After the anaesthetic has been given the skin around the eye will be gently cleaned with an antiseptic solution.
Patients sometimes worry about seeing what is happening during eye operations under local anaesthetic. In fact, the local anaesthetic injection often switches off vision in the eye, and even if it doesn’t, or if you choose to have drops rather than an injection, the bright microscope light dazzles the eye. Even without these effects, everything that is done to the eye is so close that it is completely out of focus making it impossible to see anymore than shapes at the most.
Before I get underway doing your operation I will place a thin waterproof sheet over your eye. I use some salty water during the operation, the sheet is intended to keep to keep you (and me) dry and to keep the eye clean. Sometimes, despite the sheet, you may get some water running down the side of your face and occasionally onto your collar. It would be sensible to bear this in mind when deciding what to wear for the operation.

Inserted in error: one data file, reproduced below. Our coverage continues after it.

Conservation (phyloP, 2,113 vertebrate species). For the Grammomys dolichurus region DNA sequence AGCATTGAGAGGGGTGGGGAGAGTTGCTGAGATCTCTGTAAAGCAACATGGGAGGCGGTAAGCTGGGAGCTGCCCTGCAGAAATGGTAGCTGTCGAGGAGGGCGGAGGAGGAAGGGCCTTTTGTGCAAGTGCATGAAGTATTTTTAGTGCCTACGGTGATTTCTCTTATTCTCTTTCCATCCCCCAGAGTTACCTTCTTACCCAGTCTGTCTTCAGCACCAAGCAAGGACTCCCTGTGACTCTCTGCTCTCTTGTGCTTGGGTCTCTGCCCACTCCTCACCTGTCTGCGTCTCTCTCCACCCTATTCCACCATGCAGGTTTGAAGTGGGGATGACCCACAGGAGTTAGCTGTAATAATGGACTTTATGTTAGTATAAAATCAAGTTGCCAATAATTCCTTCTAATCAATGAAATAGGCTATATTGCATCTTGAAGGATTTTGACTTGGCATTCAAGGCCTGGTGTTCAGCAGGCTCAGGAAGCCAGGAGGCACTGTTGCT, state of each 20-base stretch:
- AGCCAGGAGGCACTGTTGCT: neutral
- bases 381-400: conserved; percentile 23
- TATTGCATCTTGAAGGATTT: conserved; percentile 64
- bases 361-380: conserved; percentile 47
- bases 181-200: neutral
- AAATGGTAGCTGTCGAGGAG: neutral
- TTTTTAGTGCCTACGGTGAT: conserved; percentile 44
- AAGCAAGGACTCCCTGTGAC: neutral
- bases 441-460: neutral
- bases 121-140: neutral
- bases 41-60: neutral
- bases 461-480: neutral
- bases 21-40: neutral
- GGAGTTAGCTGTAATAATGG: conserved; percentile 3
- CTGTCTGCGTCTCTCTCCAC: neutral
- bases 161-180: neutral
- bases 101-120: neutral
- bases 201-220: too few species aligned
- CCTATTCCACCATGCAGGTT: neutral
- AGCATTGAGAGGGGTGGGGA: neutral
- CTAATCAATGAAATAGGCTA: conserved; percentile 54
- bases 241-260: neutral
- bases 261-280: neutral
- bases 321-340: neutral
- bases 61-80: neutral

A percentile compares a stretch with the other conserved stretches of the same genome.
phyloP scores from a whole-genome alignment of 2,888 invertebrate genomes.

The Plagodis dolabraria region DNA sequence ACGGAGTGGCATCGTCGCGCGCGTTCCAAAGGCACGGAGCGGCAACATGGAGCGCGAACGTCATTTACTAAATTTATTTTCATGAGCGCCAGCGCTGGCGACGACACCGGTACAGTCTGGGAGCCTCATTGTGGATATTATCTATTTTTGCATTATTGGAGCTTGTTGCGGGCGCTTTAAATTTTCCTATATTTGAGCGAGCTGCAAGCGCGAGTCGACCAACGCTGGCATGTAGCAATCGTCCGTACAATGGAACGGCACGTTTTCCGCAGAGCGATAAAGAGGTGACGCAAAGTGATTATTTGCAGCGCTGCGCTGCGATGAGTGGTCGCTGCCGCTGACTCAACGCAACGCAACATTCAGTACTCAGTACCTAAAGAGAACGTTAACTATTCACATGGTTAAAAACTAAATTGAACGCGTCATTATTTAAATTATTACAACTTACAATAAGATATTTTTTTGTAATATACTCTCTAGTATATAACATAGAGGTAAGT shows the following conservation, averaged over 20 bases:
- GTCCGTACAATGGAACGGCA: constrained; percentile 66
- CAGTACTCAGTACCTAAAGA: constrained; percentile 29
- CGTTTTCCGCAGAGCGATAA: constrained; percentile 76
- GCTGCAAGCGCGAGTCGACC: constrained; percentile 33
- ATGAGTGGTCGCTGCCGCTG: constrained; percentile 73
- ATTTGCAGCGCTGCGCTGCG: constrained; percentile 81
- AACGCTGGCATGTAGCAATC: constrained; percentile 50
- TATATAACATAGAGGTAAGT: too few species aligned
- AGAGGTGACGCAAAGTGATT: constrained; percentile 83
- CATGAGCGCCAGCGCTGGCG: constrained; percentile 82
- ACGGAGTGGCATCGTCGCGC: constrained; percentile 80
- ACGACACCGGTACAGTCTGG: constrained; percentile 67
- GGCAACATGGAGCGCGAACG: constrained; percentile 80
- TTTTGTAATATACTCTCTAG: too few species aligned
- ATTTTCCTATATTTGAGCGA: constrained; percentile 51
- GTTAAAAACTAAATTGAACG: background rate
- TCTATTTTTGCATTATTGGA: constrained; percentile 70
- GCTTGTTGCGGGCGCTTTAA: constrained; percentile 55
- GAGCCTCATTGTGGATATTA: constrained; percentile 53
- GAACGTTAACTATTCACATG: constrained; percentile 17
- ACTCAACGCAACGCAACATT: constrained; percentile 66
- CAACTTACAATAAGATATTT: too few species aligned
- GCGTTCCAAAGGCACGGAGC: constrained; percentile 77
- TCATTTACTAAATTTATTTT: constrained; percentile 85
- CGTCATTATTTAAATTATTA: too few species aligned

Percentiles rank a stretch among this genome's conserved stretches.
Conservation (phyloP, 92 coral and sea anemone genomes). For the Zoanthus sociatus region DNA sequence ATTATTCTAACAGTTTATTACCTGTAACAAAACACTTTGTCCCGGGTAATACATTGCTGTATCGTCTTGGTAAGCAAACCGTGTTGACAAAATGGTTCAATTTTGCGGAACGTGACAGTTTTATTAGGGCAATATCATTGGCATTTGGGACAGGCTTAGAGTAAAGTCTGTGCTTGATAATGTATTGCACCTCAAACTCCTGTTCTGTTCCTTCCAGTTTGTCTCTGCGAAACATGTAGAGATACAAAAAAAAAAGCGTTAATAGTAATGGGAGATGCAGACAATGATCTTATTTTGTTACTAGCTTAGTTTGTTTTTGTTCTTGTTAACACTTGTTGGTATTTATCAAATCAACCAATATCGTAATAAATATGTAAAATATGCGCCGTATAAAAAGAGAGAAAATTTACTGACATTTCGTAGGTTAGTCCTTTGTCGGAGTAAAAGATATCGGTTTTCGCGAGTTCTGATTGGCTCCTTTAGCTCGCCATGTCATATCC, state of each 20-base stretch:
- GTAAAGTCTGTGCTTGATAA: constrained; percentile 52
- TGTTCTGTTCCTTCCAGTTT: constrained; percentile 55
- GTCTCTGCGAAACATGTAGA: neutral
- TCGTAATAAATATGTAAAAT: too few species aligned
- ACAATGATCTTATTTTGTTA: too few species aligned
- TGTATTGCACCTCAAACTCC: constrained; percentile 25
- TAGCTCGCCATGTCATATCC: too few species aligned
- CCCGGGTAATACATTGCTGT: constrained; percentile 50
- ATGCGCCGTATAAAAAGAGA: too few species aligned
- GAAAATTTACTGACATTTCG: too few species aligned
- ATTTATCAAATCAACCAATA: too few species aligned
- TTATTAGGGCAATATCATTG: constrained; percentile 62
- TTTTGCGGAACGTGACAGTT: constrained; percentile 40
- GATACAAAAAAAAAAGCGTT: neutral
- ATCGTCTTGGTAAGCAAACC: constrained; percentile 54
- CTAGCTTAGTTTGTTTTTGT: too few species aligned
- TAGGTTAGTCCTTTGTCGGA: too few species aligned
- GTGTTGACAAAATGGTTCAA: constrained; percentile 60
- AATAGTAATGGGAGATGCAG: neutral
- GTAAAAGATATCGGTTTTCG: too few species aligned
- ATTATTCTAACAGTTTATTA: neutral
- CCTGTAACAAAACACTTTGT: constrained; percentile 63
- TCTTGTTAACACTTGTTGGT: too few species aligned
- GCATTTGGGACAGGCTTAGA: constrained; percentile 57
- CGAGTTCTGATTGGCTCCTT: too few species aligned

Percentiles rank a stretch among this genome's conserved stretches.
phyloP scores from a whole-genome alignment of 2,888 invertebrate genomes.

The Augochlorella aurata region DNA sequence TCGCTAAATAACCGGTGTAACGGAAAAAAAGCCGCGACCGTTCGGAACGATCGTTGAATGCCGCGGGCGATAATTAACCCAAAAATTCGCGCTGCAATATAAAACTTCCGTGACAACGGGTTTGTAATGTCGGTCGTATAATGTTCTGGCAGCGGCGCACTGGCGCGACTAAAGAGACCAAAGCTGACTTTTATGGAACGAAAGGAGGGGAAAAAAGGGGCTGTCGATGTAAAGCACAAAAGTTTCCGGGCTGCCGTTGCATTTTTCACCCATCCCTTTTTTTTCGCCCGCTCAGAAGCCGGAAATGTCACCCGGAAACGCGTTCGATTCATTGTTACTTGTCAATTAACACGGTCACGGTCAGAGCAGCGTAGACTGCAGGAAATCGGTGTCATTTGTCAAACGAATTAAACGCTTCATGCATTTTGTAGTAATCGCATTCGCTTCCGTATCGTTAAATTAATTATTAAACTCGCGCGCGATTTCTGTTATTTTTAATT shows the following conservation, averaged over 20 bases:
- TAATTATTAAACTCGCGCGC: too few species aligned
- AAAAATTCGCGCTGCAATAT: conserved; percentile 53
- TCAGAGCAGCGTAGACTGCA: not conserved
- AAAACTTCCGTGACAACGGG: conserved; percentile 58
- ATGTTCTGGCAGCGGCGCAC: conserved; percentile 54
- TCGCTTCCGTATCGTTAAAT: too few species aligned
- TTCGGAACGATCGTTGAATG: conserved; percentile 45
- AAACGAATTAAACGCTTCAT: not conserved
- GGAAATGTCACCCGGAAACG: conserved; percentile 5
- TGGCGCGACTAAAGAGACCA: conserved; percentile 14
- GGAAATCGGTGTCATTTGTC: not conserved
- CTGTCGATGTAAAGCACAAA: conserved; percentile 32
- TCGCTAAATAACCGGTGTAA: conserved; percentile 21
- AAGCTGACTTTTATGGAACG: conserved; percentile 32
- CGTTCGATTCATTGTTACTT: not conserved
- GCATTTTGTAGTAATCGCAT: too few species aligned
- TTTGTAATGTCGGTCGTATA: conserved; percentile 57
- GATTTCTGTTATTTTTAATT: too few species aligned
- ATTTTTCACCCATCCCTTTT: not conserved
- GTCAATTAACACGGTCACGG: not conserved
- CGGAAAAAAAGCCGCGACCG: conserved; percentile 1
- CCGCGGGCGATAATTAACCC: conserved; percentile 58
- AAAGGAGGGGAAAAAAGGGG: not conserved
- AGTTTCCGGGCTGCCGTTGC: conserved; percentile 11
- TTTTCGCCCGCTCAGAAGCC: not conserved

The operation (see next section for details) takes about fifteen minutes; it should be painless and not unpleasant. At the end the sheet will be removed, the eye will be cleaned again and you will be helped back to the lounge. After another 20–30 minutes I will examine your eye before you go home.
Some patients find it helps take their mind off things if I talk to them during the operation, some like to be told what is happening. Generally it is better if I do most of the talking (when patients talk it can make their eye move, and then I have to pause until it is steady again). You can let me know what you would prefer.